ASUO passes resolution opposing Measure 105

The Associated Students of the University of Oregon Senate passed a resolution in October opposing Measure 105, which would remove limits on the resources that state and local law enforcement agencies can use for finding and arresting people whose only suspected crime is violating federal immigration law. The resolution contends …

The Associated Students of the University of Oregon Senate passed a resolution in October opposing Measure 105, which would remove limits on the resources that state and local law enforcement agencies can use for finding and arresting people whose only suspected crime is violating federal immigration law.

The resolution contends Measure 105 would violate an ASUO Senate resolution from Nov. 2017 that declared the University of Oregon to be a sanctuary campus. It also stated that the measure would instill fear in the thousands of international students and students of color at UO and therefore disrupt their learning environment.

UO students Yomaira Tarula and Hector Gonzalez brought the resolution to the Senate on behalf of M.E.Ch.A. — el Movimiento Estudiantil de Chicanos Aztlán — a student organization that “seeks to provide a feeling of community and security, while increasing the recruitment and retention of Oregon Chicanos in higher education,” according to its website.

Tarula said she knew M.E.Ch.A should do something to oppose Measure 105 and that the Senate’s sanctuary campus resolution provided an entryway for them to receive support from the university.

“I know that us young people really have the power to change a lot for our futures,” said Tarula. “So I was really just trying to think and organize how I can bring that power on campus since we have a huge population of young people that can vote.”

Tarula and Gonzalez first brought a draft of the resolution to ASUO senator Andrea Castillo, who was an intern for M.E.Ch.A last year and served as the Senate sponsor for the resolution. Castillo then worked with fellow senators Montse Mendez and Lupe Partida to prepare the resolution for presentation to the Senate, which unanimously passed it at their meeting on Oct. 24.

“The university Senate said that we are a sanctuary campus,” said Castillo. “So when it came to Measure 105, it was really important for students to be able to come to Senate to say, regardless of what happens, we need to know that you all don’t support taking away that sanctuary state law.”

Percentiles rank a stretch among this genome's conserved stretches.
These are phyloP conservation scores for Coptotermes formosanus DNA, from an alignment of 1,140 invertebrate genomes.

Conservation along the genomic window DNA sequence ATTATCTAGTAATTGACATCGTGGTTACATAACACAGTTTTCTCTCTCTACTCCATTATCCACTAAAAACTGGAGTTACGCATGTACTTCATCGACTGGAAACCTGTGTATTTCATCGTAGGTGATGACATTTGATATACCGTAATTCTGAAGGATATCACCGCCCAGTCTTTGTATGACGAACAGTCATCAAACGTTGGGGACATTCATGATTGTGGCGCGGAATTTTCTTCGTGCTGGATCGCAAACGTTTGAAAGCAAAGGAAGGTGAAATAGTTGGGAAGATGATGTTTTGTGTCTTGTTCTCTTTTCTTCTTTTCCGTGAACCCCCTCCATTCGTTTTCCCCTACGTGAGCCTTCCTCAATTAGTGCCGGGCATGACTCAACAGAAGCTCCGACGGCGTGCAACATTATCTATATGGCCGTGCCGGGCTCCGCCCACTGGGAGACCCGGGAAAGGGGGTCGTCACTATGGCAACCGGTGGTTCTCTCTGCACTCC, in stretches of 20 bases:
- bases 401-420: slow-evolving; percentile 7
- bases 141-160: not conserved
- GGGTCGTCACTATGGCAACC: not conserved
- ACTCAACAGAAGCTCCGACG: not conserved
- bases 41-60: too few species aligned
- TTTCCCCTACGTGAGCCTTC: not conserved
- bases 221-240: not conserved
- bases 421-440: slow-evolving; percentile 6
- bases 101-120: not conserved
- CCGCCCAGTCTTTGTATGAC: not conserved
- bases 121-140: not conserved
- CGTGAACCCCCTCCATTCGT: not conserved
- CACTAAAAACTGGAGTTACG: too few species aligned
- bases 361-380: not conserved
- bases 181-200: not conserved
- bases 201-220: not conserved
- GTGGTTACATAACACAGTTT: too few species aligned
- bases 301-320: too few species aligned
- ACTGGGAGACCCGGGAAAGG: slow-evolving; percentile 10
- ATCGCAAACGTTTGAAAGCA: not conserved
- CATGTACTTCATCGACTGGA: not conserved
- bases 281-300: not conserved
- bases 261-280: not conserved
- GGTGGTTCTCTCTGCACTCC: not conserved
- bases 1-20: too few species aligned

M.E.Ch.A. invited about 30 UO students whose wellbeing is threatened by the passage of Measure 105 to the Senate meeting. Some of these students carried signs with messages, such as “Immigrants are America” and “No one is illegal. Everyone is equal,” and others spoke to the Senate about how the measure will affect them.

One student stated, “This isn’t a political issue, this is a humanitarian one,” before describing how her father was arrested and forced to stay in an ICE detention office in Washington, even though he had his green card on him. Other students talked about the fear they would experience if Oregon was no longer a sanctuary state, with one student saying, “We don’t want to remain silent, because silence is violence.”

Castillo said she wasn’t aware of the number of students M.E.Ch.A had invited to the meeting and that she was impressed by the large turnout.

“It was really amazing for me to be able to see how many people were willing to be vulnerable, even though they shouldn’t have had to put themselves in a vulnerable position,” she said.

In addition to the Senate’s approval, M.E.Ch.A’s resolution received endorsements from 21 other student groups at UO who represent various minority and international students.

Tarula said that she reached out to these students and student groups because she felt it was important to include other voices in the opposition to Measure 105. She also hoped that the resolution and the work of M.E.Ch.A would encourage more students to take an active role in opposing the measure.

“We’re really trying to empower students to be aware of the issue and do work around it — whether that’s phone banking, canvassing and voting especially,” said Tarula. “I just want to encourage students to really stay informed on issues that don’t directly affect you but affect the rest of the Oregon community. A lot of these ballot measures will affect vulnerable populations who are sometimes unable to vote, so if you have the privilege, use it.”


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